Medical Malpractice Bulletin – September/October, 2011

Perspective: Door-to-needle times for tPA in stroke hard to meet

By Charles A. Pilcher MD FACEP
September/October, 2011

Under current guidelines from the American Stroke Association, tissue plasminogen activator (tPA, commonly known as a “clot buster” drug) should be administered within 3-4.5 hours of “last seen normal” – and 1 hour of patient arrival – to potentially ameliorate a new onset stroke. While tPA remains the standard of care, outcomes are not guaranteed and risks are significant. Every case is different. Reducing the time needed to deliver clot-busting tPA to patients with ischemic stroke is critical. To read “the rest of the story,” click HERE.

Did the doctor see that? Audit trails of EMR metadata provide compelling record of “if and when”
Many malpractice cases hinge on the question of “Did a practitioner actually see an item in question, and if so, did he/she act on it. As electronic medical records evolve and become more common, these questions are readily answered. Every EMR keeps a record of who accessed a chart, what part, and when. While accessing the data may require a forensic IT specialists, a simple request for production may be sufficient. A few EMR’s may have the option of disabling the audit trail or metadata – a bad idea – and another article addresses that.

How can you sue when records are missing? Indiana high court limits liability for lost medical records.
An Indiana hospital was unable to find important portions of the medical record of a patient experiencing birth complications. The Supreme Court recently ruled against the plaintiff who had sued the hospital in a separate action for this failure, saying that “health records maintenance is considered the practice of medicine, and plaintiffs suing for medical negligence cannot bring a separate action over the loss of the documents.” This appears to have been an effort to bypass caps on malpractice suits, but it does raise questions. Will court sanctions for lost records be sufficient? What prevents records of bad outcomes from being routinely destroyed? A portion of the answer may lie in jury instructions, which allow a jury to presume that the lost evidence was unfavorable.

Expert witnesses on trial
“State legislators, physician organizations and courts are taking steps to ensure that the experts provide ethical and appropriate testimony,” writes Alicia Gallegos in AMA News. At least 30 states have laws governing expert witnesses, and courts also are taking stronger stances against questionable experts. For example, high courts in Arizona and Maryland in 2009 upheld as constitutional state restrictions against expert witnesses. Among the positions adopted are:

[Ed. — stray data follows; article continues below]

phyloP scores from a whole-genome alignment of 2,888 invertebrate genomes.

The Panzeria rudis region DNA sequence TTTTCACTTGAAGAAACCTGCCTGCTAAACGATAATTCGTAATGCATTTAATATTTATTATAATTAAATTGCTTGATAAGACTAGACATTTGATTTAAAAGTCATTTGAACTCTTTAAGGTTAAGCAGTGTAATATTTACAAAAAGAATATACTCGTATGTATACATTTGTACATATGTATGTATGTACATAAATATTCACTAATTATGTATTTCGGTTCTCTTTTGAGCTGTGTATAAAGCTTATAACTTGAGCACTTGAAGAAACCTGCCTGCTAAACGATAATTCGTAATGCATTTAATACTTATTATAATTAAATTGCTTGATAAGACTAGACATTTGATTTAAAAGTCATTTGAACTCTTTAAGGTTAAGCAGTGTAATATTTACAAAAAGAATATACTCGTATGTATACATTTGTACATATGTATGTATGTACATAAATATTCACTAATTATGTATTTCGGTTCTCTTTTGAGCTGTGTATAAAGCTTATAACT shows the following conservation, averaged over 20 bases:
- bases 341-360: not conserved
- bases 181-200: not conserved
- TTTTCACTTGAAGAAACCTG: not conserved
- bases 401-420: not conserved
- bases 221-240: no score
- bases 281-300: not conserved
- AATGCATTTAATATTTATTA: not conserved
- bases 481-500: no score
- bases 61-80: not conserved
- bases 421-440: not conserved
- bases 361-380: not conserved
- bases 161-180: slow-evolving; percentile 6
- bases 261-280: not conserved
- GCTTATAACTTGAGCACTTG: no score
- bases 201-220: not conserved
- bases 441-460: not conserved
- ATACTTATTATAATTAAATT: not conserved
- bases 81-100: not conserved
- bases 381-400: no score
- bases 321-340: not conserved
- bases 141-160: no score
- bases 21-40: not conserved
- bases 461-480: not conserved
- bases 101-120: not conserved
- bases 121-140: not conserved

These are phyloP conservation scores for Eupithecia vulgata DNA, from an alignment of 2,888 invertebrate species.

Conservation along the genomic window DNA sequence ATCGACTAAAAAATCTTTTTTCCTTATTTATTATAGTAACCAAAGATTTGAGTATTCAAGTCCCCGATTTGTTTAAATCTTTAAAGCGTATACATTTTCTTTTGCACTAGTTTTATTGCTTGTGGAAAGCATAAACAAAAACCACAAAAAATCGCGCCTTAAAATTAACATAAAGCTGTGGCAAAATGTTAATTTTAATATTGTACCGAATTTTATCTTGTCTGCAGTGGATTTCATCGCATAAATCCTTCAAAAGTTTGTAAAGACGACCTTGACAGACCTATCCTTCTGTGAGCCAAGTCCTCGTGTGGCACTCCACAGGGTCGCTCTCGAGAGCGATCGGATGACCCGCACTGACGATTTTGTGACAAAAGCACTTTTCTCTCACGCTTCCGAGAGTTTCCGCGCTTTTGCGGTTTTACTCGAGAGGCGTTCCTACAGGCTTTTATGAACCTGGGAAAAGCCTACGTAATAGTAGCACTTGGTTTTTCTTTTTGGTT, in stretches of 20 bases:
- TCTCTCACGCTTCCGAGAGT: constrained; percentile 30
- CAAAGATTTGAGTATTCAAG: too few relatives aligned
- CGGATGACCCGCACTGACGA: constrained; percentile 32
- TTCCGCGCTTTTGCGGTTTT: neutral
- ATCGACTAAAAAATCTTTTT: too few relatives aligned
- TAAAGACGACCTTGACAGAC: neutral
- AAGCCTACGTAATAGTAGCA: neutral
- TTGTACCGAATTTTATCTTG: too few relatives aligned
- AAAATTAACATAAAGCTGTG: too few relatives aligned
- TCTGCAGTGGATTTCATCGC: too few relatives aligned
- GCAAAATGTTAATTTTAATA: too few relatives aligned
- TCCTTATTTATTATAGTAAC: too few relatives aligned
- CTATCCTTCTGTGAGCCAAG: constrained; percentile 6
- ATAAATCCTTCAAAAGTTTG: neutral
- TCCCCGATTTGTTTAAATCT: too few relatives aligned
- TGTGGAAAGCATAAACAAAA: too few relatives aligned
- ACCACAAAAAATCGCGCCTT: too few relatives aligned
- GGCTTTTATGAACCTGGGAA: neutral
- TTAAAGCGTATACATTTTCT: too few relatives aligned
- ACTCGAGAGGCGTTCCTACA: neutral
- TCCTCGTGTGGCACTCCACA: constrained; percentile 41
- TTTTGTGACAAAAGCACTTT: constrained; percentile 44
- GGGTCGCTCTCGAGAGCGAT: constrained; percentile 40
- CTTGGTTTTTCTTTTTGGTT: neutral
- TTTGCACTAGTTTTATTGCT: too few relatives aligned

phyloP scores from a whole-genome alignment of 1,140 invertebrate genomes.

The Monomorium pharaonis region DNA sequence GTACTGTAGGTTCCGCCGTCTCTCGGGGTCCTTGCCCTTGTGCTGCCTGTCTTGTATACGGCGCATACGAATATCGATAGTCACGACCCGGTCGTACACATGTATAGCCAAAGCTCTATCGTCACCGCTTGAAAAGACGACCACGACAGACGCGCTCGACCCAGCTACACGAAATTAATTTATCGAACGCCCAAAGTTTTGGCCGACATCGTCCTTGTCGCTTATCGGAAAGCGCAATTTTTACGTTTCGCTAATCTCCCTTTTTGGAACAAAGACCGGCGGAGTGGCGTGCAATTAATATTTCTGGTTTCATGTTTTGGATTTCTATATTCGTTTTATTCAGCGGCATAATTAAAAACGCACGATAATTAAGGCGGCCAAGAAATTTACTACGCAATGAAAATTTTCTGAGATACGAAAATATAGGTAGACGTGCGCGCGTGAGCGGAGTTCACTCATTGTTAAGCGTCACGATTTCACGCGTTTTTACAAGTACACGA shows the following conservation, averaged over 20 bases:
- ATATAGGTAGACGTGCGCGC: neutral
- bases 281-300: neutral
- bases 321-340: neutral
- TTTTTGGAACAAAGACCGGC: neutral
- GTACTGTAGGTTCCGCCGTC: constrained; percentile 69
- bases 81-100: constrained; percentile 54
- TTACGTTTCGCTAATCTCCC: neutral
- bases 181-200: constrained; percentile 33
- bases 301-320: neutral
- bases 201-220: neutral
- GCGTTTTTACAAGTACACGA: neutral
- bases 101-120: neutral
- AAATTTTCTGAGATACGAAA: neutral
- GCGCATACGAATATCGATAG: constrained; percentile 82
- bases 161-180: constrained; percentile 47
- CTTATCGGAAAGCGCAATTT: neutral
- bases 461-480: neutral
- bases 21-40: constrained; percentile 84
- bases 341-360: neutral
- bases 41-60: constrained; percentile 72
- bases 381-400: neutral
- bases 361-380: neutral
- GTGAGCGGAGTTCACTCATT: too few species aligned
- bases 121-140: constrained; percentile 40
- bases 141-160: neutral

• restricting the use of expert witnesses in Florida to those who are certified
  • requiring experts in Arizona and Minnesota to practice in the same specialty as the physician defendant
  • mandating that Maryland witnesses actually spend time actively practicing medicine
  • investigating complaints and publishing testimony provided by physician witnesses (AAEM)
  • disciplining doctors who provide unethical testimony (Mississippi, North Carolina, and many other State medical boards, as well as neurology and neurosurgery specialty associations)

The AMA in June approved a report outlining model legislation for expert witnesses that requires experience in the same discipline as the defendant, board certification, or a significant recent teaching role at an accredited medical school.

Preventable mistakes kill 34 in Oregon hospitals in 2010.
According to data from the Oregon Patient Safety Commission published by the Portland Oregonian, preventable errors led to 34 deaths in Oregon hospitals in 2010, the same number as in 2009. If aviation had this kind of record, how many people would still fly?

Bitten by orca? No problem. New medical billing codes include bizarre injuries.
The new ICD-10 (International Classification of Diseases) codes used by doctors and hospitals for billing for their work are coming soon. “There’s a code for that” is likely to become the new catch phrase. “Bitten by orca – initial encounter” could only be confused with “Bitten by orca – subsequent encounter.” Or was it a sea lion? How about a “turtle bite” – or was it actually a “tortoise”? Perhaps one is injured by a burning water ski. Yup. There’s a code for that. Medical coders will soon be able to specify whether someone was injured by walking into a lamppost, or it falling on them. While crocheting? Or was it knitting? Playing the piano, or worse yet, vacuuming? Injured in a chicken coop, opera house or prison kitchen? Crushed by an alligator? Blown apart by a letter bomb? Not a problem. The federally-mandated codes will be increasing from the current 18,000 to over 140,000.


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